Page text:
A consumer products company faced this same dilemma. As marketing spending on new platforms increased year over year, the imperative to hold these spends accountable became stronger. At the same time, there was a desire to move away from a smattering mix of ad hoc metrics (potential footfall, engagements) toward a more consistent and business-driven set of metrics (sales, e-commerce traffic). This provided extra motivation to reinvent the testing and measurement methodology to suit the reality of these new digital channels.

The company implemented a matched-market experimentation program that tested the spending mix hypotheses across various digital platforms to determine how it affected omnichannel sales. In all examples, the key hypotheses asserted that maximizing a digital platform’s media spending will result in higher sales returns (see Figure 1).

Figure 1

Small, well-defined tests quickly produce actionable results

Three steps brought the experiment to life:

  • Step 1: Select existing campaign to run experiment on and develop test design for control and experiment regions with relevant KPIs
  • Step 2: Identify matched markets based on a host of internal and external factors and sense check qualitative elements
  • Step 3: Measure the sales impact of the experiment and compare across regions

In addition, to eliminate any potential noise from the ongoing Covid-19 pandemic during the course of the experiments, daily Covid-19 case counts were a critical consideration in our matched-market models. This ensured fair representation of the impact of the pandemic across all key matched markets and helped to avoid any bias in the results of one matched market versus another. The data came from public sources provided by local governments and was fed into the model on an ongoing basis, alongside the other macro indicators mentioned above.

The experiment results helped determine the right mix of digital platforms spending by comparing sales percentage increase and identifying points of diminishing return. Furthermore, the ways the experiment affected full-funnel marketing metrics such as e-commerce site traffic and add-to-cart rates considered both online and offline sales data outcomes. As a result, the consumer products company adjusted its creative messaging and call-to-actions for future ads to suit the potential likelihood of conversion on various channels.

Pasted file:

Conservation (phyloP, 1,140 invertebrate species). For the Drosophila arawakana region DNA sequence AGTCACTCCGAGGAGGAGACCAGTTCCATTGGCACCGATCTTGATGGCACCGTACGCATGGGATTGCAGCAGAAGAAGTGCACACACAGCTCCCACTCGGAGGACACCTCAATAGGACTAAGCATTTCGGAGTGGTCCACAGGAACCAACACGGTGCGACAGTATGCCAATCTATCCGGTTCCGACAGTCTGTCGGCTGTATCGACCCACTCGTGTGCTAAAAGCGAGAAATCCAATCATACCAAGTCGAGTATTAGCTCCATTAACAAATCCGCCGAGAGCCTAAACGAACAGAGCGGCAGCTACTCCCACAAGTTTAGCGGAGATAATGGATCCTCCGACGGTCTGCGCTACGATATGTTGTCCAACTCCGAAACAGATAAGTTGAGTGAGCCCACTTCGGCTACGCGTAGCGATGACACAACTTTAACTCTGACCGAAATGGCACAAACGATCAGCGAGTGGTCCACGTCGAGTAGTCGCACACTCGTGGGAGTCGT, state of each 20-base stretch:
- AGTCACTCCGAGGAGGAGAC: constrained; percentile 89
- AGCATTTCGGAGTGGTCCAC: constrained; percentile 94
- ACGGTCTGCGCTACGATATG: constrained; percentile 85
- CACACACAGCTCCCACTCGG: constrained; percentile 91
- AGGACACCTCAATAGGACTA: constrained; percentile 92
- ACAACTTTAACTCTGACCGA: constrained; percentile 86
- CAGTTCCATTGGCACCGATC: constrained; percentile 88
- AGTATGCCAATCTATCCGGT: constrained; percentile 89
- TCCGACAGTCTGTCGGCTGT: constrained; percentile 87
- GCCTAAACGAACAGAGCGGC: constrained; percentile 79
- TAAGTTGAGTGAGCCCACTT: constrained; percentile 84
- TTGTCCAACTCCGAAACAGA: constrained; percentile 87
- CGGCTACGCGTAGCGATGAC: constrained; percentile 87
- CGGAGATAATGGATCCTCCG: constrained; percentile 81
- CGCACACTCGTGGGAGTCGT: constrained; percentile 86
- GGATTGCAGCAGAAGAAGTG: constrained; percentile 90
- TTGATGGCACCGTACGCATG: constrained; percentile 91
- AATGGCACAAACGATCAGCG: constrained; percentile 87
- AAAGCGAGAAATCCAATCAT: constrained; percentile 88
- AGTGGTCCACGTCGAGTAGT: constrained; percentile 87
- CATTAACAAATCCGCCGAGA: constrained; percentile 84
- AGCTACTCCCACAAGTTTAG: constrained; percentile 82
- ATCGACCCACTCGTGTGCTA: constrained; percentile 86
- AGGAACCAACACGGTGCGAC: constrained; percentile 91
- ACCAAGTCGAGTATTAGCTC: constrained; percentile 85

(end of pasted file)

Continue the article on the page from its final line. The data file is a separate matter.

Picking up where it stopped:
The benefits of embedding these capabilities were major catalysts for the company’s decision to adopt testing and learning at scale. By appointing key members of the marketing, sales, research, and e-commerce teams to an Agile testing squad, they were able to circumvent the typical approval processes required to share resources and data across different teams in the organization. Combined with the codification of tools (matched markets selector, media sufficiency calculator), this helped to create a clear bias to action, which then made it subsequently easier to scale existing processes for more testing across the broader organization.

That experience makes it clear that the future of marketing experimentation in China, considering the rise of new digital formats, is founded on an Agile methodology that goes beyond typical measurement methods. Until new technologies are stable enough for scaled adoption, and until e-commerce penetration reaches parity across all industries, a matched-market testing methodology capable of eliminating noise during times of uncertainty looks to be our best bet. Companies can consider testing methodologies like pre-post methodologies once the impact of the pandemic and sales seasonality on experimental noise is reduced or minimized.

New times call for new measures. Instead of using the same age-old measurement methods, executives and marketers need to reimagine a new world of measurement for today’s new digital platforms.

Mots clés